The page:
A critical social ontology therefore has in view the notion that the world must be reappropriated by those who in fact produce and constitute it. Reification is therefore only a part of a larger critical social-ontological project, but it is a crucial part in that it is a pathology of the epistemic and cognitive domain of consciousness that helps sustain a pathological social reality as well as repress a critical stance toward it. Through reification, subjects see the collective-intentional frames that they operate within as “second nature” and therefore alternative ways of living and organizing our social relations become frustrated. Lukács’s cognitive approach to the problem of capitalist society therefore entails a capacity to posit an alternative form of social facts, an alternative understanding of the purposes and ends of the community and its practices to the prevailing, existent reality. This means that Lukács’s understanding of reification possesses at its core an inherently normative and critical dimension. What emerges from this distinction is therefore that even though Searle’s and Lukács’s respective approaches can be seen to converge on the explanatory mechanisms of consciousness that describe certain kinds of power and the production of social facts, they diverge in that Lukács points us toward a deeper, indeed, more compelling normative dimension to social ontology, one that cannot be explored here with any sophistication.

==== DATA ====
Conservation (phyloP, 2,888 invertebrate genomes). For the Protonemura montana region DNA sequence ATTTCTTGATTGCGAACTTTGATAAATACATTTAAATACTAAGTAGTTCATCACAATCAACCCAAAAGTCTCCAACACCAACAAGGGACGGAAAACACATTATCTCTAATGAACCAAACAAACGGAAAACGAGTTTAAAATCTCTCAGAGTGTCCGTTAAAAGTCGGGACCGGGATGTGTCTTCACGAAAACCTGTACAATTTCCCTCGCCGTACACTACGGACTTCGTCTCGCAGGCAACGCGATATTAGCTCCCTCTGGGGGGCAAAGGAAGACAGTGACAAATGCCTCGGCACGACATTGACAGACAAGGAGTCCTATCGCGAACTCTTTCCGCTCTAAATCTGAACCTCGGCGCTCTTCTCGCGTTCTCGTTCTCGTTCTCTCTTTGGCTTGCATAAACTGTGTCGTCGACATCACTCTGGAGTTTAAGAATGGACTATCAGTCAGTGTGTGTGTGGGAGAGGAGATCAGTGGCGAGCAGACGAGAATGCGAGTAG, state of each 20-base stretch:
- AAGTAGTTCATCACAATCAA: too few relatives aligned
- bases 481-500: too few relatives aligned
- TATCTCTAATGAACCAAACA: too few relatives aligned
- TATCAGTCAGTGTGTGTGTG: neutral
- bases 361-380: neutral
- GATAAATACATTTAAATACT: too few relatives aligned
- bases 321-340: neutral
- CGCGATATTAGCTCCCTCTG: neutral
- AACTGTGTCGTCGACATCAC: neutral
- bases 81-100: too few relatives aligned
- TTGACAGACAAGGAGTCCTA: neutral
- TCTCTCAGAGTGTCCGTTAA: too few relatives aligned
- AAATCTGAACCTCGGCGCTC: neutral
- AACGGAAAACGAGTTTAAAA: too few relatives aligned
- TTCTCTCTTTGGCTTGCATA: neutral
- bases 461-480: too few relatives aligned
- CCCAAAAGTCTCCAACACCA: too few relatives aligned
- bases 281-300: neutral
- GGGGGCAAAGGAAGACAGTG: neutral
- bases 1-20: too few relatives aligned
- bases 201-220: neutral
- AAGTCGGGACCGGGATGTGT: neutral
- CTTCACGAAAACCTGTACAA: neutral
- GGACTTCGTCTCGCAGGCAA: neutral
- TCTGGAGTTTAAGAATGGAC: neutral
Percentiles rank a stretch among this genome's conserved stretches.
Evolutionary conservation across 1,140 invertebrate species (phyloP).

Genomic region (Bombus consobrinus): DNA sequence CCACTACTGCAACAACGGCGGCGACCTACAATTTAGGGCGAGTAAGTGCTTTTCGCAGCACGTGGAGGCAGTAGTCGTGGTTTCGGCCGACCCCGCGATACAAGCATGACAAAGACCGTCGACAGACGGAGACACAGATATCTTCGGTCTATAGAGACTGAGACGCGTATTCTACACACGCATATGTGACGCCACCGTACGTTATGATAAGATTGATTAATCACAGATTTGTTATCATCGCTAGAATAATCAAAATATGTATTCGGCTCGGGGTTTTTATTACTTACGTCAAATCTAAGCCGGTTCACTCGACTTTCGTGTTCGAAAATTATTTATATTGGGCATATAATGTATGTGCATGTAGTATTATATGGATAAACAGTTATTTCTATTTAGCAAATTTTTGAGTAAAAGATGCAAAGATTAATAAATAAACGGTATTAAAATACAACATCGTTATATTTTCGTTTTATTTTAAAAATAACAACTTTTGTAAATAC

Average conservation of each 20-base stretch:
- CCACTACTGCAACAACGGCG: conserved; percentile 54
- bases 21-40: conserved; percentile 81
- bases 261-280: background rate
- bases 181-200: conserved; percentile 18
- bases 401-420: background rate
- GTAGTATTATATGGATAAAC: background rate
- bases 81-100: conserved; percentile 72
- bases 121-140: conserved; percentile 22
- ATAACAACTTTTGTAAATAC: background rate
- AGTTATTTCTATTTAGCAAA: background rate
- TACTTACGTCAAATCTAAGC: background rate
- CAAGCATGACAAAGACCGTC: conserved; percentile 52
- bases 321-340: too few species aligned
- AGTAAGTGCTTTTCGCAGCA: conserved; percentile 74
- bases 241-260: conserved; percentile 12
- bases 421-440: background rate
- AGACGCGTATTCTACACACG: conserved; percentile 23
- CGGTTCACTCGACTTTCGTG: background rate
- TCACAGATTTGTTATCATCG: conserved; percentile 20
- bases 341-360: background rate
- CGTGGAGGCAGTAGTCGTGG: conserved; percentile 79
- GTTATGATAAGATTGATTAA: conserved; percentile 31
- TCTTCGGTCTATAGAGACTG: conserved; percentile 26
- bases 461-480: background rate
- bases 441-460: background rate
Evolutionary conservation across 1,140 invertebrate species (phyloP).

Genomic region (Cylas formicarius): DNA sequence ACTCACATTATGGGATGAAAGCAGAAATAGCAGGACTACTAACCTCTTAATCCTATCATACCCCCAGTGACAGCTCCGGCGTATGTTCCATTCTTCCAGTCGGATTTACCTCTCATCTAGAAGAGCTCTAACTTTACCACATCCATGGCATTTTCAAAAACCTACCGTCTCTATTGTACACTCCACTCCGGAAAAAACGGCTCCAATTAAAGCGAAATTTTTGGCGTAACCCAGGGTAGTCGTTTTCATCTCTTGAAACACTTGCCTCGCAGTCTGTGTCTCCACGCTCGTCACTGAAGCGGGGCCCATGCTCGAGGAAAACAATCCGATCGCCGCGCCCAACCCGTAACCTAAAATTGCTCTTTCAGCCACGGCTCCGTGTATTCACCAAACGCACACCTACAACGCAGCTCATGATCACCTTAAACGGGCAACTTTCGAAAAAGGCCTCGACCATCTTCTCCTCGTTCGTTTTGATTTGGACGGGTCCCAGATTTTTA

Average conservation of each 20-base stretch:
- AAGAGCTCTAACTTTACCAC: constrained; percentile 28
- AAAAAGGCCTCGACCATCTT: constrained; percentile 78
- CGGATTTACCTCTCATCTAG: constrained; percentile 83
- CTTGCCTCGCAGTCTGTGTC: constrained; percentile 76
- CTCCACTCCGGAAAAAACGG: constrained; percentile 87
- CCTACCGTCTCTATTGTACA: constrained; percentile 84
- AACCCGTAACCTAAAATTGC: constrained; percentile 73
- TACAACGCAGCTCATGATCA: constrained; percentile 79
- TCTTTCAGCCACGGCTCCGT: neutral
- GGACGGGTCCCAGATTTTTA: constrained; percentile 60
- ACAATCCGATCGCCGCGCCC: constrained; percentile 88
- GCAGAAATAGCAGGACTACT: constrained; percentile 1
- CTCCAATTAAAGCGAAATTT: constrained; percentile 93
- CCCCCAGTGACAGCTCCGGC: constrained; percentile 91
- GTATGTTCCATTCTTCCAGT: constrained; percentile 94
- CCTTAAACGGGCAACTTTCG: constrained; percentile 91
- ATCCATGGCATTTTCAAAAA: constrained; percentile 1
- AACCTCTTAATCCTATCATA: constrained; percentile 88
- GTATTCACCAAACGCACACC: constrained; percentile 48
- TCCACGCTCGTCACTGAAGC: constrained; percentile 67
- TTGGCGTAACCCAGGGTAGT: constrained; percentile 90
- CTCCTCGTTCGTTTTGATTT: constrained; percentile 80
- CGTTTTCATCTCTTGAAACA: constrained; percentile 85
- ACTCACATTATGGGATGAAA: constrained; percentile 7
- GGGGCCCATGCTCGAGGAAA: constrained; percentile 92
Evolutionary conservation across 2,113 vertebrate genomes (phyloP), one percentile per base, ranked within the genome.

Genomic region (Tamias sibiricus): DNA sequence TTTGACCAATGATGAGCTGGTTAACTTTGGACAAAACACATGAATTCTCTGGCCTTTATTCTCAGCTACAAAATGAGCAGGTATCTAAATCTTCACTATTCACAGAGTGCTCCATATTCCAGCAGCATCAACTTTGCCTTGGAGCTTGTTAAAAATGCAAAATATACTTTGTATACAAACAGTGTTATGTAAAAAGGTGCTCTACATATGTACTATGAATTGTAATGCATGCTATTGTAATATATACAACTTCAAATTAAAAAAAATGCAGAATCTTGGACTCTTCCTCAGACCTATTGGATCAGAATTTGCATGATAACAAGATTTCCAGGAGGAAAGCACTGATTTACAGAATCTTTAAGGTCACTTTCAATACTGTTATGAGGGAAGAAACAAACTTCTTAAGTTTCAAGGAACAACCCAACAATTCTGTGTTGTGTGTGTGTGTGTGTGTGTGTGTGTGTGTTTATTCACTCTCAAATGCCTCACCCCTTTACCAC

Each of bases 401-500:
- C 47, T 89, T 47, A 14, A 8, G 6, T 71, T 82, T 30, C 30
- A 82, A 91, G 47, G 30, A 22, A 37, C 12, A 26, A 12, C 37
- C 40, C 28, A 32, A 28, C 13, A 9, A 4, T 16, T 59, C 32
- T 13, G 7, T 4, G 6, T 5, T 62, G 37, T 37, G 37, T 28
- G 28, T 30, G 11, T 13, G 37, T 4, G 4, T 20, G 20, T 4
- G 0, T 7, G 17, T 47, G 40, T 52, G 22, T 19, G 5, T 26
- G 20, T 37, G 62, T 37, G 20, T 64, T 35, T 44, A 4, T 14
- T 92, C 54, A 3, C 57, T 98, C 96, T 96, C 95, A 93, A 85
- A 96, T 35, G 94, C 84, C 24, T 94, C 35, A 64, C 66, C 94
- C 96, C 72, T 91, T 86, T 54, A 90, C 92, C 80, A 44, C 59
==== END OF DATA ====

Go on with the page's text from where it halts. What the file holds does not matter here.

In this paper, I have sought to show how a critical social ontology can make use of the theory of collective intentionality elaborated by Searle and the theory of reification explored by Lukács. In its most basic form, the problem of rationalized social power and domination requires, to some basic extent, the capacity to shape and control the constitutive rule-sets that subjects internalize and which they come to accept as valid rules for positing status functions in the world. In this sense, reification is precisely that pathology of consciousness that results from the objectivation of those constitutive rule-sets and the kinds of status functions that will cement, or in some basic way sustain, the hierarchically extractive forms of power that domination seeks to secure. But we must also take this insight further and see that reification of consciousness not only shapes the ways that any group constructs its social reality in cognitive terms, but also how it shapes the concrete, socio-relational and socio-praxiological forms of activity that members of such a group endorse and see as valid.